added 55.5 parts of potassium permanganate in small
acid chloride of 2-(m-carboxyphenyl)-4,6-dichloro-s
triazine and 6.7 parts of l-aminoanthraquinone.
The
proportions over a period of many hours, a fresh portion
mixture is heated with stirring. A reaction starts at
of permanganate being added only when a test spot on
about 60° C. with evolution of hydrochloric acid. The
paper shows no permanganate color. The slurry is then
heating is continued and at about 130° C., a second re
?ltered to remove manganese dioxide. The ?lter cake
action starts and the slurry thickens. An additional 55
is washed with hot water and any color in the ?ltrate is
parts of nitrobenzene is added. The heating with stir
discharged by the addition of a small amount of sodium
ring is continued at 140° C. to 150° C. until the reac
bisul?te. The clear colorless ?ltrate is then acidi?ed at
tion is substantially complete. The mixture is cooled.
30 to 40° C. with about 60 parts of concentrated hydro 10 Two parts of sodium carbonate is added and the mixture
chloric acid and the white crystalline precipitate is re
is warmed to 60° C. The solid product is then removed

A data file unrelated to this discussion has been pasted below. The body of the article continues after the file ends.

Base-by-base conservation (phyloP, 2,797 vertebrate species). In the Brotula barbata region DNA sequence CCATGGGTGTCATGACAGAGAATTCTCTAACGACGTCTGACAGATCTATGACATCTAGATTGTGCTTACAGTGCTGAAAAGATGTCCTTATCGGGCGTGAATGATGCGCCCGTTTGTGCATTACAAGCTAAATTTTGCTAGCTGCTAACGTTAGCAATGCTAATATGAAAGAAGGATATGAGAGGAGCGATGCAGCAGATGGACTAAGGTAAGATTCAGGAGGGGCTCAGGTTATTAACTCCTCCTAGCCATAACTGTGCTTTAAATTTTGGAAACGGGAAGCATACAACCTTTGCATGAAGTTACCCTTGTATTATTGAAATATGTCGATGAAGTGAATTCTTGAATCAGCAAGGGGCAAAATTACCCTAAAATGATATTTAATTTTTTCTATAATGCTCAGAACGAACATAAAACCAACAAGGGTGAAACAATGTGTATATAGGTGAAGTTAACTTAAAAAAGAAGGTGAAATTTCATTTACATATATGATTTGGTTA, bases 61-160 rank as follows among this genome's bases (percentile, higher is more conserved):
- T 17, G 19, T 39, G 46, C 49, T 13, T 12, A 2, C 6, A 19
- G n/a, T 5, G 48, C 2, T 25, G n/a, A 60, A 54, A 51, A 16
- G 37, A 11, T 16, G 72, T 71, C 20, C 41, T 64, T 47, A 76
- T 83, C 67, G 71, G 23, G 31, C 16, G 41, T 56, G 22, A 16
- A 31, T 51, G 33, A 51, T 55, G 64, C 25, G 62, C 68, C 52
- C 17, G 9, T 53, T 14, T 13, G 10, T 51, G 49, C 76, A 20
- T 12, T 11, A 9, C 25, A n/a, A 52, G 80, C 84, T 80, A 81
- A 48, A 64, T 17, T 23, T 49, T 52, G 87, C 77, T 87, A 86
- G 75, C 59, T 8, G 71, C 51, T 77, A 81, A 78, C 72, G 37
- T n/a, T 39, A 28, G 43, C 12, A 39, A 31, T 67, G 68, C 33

moved by ?ltration, washed with water and dried.
by ?ltration, washed and dried. The product dyes cot
The following products are prepared using a procedure
ton a yellow shade from a claret vat.
similar to that described above but using an appropriately
substituted methyl-benzoguanamide:
15
EXAMPLE 7
o-Car-boxybenzoguanamide
m-Carboxybenzoguanamide
p-Carboxybenzoguanamide
2-methoxy-5-carboxybenzoguanamide
20
EXAMPLE 5
goo-NIL
0001
N
N
N
N
i?
(ll-k J-Cl
N
AN
9
rm
To 55 parts of chlorobenzene is added 9.4 parts of
meta-carboxybenzoguanamide. With stirring is then 35
added 25 parts of phosphorus pentachloride and 0.2 part
of triethylamine sulfur trioxide complex. The mixture
is heated with stirring at the re?ux temperature until
the reaction is substantially complete. After several
hours at the re?ux temperature, about 0.5 part of phos 40
NH
The procedure of Example 6 is followed, using an
phorus oxychloride triethylamine complex is added. A
equivalent quantity of l-amino-3-chloro-anthraquinone in
small amount of solid material is removed by ?ltration.